Wildness and disorder. Martine Bellen's third collection of poetry taps into the chaotic and irrepressible spirit which inspires artistic expression. Whether exploiting philosophical fragments from ancient Greece or penetrating the rituals of the great world religions, Bellen is in search of a model through which artists might organize the expansiveness of the human spirit.
"Bellen is a sensualist with a taste for vernacular as refined as C.D. Wright's…—Bellen's giddy, insouciant renderings of our thickly mythic polis seem fresh, and appear to create their author from the tactile fragments of the text."—Publishers Weekly
Martine Bellen's Tales of Murasaki won the 1999 National Poetry Series Award. She lives in New York.
For the Saturday Evening Girls' Pottery Club
Please, oh please, spread something sweet
Over my shredded wheat
That rests upon this yellow plate,
fired in its biscuit state.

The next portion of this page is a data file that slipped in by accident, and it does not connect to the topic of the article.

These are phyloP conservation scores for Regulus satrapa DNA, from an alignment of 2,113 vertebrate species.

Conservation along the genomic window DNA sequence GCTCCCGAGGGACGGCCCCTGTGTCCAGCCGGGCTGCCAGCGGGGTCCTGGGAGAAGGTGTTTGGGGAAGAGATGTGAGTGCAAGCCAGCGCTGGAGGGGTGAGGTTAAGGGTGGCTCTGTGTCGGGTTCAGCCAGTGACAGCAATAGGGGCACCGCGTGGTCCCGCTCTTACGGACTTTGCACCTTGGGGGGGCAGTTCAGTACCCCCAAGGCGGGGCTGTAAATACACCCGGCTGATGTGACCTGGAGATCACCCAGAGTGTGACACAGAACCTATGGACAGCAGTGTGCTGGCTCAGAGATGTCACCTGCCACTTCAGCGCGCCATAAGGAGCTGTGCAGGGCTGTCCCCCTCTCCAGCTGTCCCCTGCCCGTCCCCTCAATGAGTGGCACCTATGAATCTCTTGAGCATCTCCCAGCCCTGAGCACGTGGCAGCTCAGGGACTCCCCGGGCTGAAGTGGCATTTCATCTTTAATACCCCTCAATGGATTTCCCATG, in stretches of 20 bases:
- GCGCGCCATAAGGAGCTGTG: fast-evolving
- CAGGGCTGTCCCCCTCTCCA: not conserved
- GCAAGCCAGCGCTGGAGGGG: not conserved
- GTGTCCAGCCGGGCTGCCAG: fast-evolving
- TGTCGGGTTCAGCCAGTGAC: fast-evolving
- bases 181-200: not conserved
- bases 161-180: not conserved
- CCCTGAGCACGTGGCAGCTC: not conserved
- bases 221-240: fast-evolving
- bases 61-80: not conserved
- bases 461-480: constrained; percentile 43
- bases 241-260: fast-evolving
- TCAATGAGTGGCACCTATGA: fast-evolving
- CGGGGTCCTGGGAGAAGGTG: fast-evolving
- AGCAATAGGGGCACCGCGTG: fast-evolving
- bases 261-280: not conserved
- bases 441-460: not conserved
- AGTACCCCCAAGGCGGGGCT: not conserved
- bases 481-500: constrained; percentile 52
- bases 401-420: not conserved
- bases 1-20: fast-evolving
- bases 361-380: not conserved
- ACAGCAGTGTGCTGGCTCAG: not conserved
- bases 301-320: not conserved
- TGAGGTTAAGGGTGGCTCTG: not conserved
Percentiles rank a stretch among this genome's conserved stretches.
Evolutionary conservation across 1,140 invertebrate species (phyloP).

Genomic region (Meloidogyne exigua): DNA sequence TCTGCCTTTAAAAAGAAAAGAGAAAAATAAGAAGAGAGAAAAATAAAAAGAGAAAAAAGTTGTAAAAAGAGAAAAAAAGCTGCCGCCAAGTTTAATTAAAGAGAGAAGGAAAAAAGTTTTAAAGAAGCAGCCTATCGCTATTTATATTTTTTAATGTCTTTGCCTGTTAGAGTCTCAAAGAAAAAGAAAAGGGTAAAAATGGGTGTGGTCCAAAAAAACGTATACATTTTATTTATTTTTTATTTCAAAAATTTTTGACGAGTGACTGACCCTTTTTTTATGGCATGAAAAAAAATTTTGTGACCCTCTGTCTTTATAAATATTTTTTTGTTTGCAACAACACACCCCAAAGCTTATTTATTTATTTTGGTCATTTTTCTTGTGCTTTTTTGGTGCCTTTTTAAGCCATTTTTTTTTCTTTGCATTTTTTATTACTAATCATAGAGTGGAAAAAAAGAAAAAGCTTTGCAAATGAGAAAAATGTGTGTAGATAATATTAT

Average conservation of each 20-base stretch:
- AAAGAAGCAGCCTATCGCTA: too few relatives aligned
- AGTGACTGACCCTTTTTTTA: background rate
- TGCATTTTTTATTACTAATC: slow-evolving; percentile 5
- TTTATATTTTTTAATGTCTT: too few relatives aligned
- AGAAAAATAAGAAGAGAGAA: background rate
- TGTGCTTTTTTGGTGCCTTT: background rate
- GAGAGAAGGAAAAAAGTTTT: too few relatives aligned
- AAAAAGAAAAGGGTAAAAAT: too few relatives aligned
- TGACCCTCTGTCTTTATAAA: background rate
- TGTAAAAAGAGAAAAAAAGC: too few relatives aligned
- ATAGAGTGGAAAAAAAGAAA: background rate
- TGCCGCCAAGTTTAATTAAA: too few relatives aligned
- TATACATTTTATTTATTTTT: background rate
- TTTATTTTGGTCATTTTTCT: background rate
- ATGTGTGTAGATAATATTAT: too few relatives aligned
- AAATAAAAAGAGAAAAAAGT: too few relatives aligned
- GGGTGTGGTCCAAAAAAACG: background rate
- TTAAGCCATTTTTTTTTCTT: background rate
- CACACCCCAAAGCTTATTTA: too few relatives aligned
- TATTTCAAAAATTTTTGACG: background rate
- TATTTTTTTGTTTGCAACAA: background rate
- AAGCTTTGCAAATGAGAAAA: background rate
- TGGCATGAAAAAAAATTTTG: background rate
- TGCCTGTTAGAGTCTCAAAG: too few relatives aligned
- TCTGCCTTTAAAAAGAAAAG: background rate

Mystic swastika hands abound,
Fortune, luck, well-being found,
And bowls with bands of ducks
and trees, ring around the ABCs.
Hand-thrown pots incised in ink;
Still-soft clay initials sink.
Please, today, come sip some tea
with small designs, each cup's jolie,
The harmony lies not in line
But deeper in the object's rhyme.
Magic Musee for Joseph Cornell
She, who's overconscious of her cage
Formed from heat, moisture, frost, concealment,
How it drips, freezes, fogs
How it forms columnar cracks gashed with glass
Toward the blue peninsula, gravity flight
The visible half of reflection
Attempting to obtain the solidity of an object
Or to remove the clothing of sound, genealogical anxiety,
Disrobing at the hotel Eden
Inventing a way in
To that which is built over concept
Too far away to be
seen singly, they come
Together. The coat-wearing
People. They come
On floating isles. Carry
Thunder sticks. They look
For back seas where clove
And mulberry grow. They come
From beyond the gr
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